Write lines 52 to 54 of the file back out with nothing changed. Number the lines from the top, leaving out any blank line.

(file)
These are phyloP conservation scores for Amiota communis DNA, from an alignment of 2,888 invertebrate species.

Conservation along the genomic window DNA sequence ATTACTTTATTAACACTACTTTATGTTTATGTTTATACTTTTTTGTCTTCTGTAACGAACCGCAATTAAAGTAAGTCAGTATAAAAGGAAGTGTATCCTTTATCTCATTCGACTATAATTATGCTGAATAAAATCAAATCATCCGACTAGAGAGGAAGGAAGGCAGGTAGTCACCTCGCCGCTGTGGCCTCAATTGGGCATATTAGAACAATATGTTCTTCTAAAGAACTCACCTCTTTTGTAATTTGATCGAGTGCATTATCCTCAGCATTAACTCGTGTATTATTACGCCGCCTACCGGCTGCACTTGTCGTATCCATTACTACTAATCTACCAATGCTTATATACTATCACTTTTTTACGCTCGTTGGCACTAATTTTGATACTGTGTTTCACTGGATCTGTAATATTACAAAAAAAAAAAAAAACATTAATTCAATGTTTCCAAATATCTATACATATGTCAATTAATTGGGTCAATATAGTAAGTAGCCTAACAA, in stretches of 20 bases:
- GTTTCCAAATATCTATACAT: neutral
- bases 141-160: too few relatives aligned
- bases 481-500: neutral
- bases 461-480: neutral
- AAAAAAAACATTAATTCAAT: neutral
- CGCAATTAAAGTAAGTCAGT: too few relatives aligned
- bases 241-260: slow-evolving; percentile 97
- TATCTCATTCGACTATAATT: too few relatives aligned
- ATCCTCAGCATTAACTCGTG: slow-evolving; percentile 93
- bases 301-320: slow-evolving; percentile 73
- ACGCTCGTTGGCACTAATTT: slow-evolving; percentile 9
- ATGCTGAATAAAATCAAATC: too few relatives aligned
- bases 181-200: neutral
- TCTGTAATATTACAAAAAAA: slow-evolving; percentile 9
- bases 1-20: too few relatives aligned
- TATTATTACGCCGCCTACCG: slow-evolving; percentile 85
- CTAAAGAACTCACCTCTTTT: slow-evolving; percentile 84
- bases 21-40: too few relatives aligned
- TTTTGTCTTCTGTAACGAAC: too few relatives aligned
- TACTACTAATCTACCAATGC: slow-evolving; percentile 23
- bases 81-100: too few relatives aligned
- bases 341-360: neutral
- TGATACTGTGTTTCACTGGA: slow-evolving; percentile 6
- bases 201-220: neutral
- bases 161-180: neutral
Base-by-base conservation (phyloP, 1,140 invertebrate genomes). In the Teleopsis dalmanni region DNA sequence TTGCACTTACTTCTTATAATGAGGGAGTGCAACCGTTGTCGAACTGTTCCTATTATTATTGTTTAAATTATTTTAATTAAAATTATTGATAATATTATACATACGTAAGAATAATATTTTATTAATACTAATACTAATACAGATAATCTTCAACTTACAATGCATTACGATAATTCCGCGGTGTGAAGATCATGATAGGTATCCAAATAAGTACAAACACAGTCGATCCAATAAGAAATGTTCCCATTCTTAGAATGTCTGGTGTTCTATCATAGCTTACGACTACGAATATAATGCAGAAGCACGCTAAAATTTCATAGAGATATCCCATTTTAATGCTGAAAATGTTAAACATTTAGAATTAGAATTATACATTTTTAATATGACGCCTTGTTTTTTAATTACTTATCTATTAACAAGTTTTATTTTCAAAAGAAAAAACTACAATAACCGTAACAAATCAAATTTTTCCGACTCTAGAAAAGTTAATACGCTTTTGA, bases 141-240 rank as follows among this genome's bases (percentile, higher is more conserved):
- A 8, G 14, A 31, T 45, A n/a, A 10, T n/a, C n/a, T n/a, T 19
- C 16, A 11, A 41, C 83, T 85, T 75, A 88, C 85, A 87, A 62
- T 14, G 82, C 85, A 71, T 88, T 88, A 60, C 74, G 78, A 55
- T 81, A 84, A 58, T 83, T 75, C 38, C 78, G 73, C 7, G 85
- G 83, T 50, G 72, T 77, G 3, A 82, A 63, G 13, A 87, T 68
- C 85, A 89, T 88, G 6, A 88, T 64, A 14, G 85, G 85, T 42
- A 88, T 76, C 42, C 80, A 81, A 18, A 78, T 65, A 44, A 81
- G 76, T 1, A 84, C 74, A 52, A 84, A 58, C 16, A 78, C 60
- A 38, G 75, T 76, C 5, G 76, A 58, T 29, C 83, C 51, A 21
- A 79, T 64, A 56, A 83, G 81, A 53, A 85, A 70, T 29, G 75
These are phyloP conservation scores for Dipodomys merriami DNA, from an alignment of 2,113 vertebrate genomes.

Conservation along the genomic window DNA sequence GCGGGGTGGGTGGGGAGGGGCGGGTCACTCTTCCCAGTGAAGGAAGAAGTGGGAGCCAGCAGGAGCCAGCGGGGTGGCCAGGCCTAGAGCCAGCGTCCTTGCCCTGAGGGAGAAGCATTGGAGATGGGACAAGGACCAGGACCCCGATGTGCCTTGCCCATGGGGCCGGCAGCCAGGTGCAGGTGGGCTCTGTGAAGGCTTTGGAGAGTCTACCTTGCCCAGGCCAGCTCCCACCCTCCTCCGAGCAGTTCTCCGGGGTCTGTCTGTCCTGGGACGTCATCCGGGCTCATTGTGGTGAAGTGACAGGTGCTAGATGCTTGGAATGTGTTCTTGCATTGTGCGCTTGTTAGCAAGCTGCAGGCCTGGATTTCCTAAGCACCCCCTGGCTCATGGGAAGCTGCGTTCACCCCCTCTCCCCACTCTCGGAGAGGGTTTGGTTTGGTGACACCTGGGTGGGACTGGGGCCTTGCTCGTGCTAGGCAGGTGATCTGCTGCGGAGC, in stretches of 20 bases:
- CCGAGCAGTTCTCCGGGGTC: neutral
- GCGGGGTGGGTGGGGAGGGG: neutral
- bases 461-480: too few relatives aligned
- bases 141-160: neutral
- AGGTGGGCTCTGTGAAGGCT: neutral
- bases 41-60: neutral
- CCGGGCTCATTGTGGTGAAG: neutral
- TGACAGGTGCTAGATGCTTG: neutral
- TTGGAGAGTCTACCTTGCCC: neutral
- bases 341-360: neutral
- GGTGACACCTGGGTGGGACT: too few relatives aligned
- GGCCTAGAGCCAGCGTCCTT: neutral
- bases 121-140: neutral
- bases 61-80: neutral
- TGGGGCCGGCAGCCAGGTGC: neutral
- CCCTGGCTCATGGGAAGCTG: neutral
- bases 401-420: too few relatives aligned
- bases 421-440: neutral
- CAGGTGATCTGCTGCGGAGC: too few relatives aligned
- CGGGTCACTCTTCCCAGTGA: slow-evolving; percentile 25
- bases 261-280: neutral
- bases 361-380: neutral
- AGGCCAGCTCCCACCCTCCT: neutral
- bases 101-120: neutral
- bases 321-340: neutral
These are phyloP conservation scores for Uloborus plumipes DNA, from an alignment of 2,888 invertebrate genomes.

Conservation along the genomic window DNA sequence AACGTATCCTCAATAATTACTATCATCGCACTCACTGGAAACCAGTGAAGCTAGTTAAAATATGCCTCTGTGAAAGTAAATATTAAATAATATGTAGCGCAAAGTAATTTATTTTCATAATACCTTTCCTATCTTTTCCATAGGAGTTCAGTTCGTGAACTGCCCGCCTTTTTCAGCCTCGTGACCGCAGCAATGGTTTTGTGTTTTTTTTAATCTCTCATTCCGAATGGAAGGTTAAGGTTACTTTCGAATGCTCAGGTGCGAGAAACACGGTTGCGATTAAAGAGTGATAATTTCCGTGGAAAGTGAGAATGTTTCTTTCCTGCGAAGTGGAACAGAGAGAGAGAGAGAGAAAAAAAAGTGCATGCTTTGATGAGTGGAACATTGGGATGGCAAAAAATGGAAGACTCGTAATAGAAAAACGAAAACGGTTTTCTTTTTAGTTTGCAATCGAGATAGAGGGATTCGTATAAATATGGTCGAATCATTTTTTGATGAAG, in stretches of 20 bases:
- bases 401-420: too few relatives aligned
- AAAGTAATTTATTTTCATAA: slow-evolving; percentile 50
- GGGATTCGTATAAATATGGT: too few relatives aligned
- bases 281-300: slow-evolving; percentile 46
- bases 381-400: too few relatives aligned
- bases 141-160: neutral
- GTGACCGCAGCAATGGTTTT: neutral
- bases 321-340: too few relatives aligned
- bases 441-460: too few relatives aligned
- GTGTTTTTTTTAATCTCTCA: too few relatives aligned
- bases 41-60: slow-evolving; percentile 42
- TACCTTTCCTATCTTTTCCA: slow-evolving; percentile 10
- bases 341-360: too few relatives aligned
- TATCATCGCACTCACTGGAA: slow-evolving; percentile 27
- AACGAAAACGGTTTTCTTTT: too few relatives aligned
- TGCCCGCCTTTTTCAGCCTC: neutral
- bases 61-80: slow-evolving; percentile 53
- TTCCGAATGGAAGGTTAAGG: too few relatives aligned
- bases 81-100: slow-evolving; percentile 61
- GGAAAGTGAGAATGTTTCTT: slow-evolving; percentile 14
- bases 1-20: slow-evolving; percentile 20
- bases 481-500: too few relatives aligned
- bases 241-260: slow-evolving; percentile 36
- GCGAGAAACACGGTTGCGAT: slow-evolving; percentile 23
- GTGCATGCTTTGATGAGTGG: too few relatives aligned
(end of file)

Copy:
- GGCCTAGAGCCAGCGTCCTT: neutral
- bases 121-140: neutral
- bases 61-80: neutral